Bernstein Medical - Center for Hair Restoration - Body Hair Transplant
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Q: Dr. Bernstein, can you please comment on leg and body hair transplants? — J.R., Ridgewood, NJ

A: I’ve tried the technique in the past but have been dissatisfied with the results. Scalp hair, unlike the rest of the body, has multiple hairs rising out of each follicle. With leg and body hair, you have only one hair per follicle, not follicular units of multiple hairs. Leg hair is also very fine. It might thicken up a little bit after it is transplanted, but not enough to be clinically useful. In men you want full thickness hair, so fine hair can make it look like it is miniaturizing, as it does when you’re losing it.

Body hair has been successful in softening hairlines, but most people have enough scalp hair to due this, since it often requires very little if properly placed. Another issue is that because leg hair emerges from the skin on a very acute angle, more wounding of the skin occurs as each hair is individually extracted and this leaves marks.

Body hair, from the chest or back, does hold better potential for success than leg hair, particularly if it is plentiful, but it still is extracted one hair at a time and can leave significant scarring when done in large numbers.

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After trading anecdotes with fellow hair loss physicians about how finasteride can reduce body hair in some patients, Sharon A. Keene, M.D. took the next logical step and asked whether finasteride might have a negative effect on patients who have body hair transplant (BHT) procedures.

In a review of scientific literature on whether finasteride effects body hair growth, Dr. Keene finds that current research is inconclusive.

Finasteride, the drug in the hair loss medication Propecia, works by blocking the 5-alpha-reductase type 2 enzyme (5-AR Type 2) which is needed by the body to covert testosterone to DHT. DHT causes common baldness, by making hair follicles shrink and eventually die.

In looking at DHT’s effect on body hair growth, current research strongly suggests that it does play a key role. Males born with a deficiency of 5-AR Type 2, and thus no DHT, have reduced, or absent, body hair growth (and no loss of scalp hair).

It would seem logical then, that when finasteride is used to re-grow hair on the scalp, it would also inhibit the growth of hair on the body. However, the genetic variation among people is too great to determine exactly how much of an influence it plays.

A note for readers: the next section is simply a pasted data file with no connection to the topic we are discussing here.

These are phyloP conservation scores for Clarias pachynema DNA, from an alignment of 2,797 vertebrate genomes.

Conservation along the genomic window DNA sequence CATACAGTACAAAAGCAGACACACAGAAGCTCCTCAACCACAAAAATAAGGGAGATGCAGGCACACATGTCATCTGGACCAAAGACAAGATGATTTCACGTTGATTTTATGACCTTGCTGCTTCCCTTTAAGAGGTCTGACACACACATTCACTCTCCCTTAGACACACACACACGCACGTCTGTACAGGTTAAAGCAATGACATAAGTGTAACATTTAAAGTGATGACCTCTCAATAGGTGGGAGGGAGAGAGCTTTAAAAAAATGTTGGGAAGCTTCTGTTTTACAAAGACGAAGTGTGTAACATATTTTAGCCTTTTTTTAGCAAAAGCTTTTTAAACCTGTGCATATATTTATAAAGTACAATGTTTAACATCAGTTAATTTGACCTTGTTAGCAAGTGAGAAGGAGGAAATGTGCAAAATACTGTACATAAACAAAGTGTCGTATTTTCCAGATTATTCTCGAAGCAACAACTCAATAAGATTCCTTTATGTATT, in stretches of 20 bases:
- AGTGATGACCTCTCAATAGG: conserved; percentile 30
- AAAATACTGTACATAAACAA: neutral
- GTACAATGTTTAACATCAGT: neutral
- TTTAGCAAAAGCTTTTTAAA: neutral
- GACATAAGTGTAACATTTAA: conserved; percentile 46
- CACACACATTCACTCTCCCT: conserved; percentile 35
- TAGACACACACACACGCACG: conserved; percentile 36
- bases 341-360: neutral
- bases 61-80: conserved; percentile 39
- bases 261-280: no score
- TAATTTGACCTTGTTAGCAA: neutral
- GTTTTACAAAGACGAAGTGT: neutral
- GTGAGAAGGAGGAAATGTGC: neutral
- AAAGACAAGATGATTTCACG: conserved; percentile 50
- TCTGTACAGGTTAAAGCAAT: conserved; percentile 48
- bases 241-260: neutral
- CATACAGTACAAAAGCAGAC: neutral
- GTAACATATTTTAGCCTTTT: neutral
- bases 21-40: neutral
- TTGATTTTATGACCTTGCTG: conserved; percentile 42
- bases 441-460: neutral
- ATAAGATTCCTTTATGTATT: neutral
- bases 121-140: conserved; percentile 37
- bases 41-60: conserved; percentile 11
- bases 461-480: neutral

With this uncertainty of DHT’s effects on body hair, it is impossible to say, without further study, if finasteride would have the same effect on body hairs which are transplanted to the scalp. In Dr. Keene’s conclusion, she suggests:

A patient on finasteride for at least a year who undergoes BHT is probably safe to continue it, as remaining body hairs are apparently not sensitive to the effects of this drug.

You can read the full discussion and review of current research in the January/February 2011 issue of Hair Transplant Forum International, the official newsletter of the International Society of Hair Restoration Surgery (ISHRS).

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Q: I heard that it is possible to transplant body hair to the scalp. Does it leave any scarring? — V.P., Cherry Hill, NJ

A: Unfortunately, it does leave scarring. And since the hair is generally of poor quality, it is usually not worth the trade-off. Below is the typical scarring seen in a BHT procedure. Click the image for a larger version:

Body Hair Transplant - Scarring

Scarring with body hair transplant
(note circular white scars on the person’s chest)

Read more about Body Hair Transplants

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Q: I have heard of body hair transplants as an option being considered by some patients. Do you think that could be an option for me as my donor area isn’t able to provide the hair that I need? — N.S., Winnetka, I.L.

A: With body hair transplants, the hair quality is poor and there can be a significant amount of scarring where the hair is harvested, so we are not recommending it at this time.

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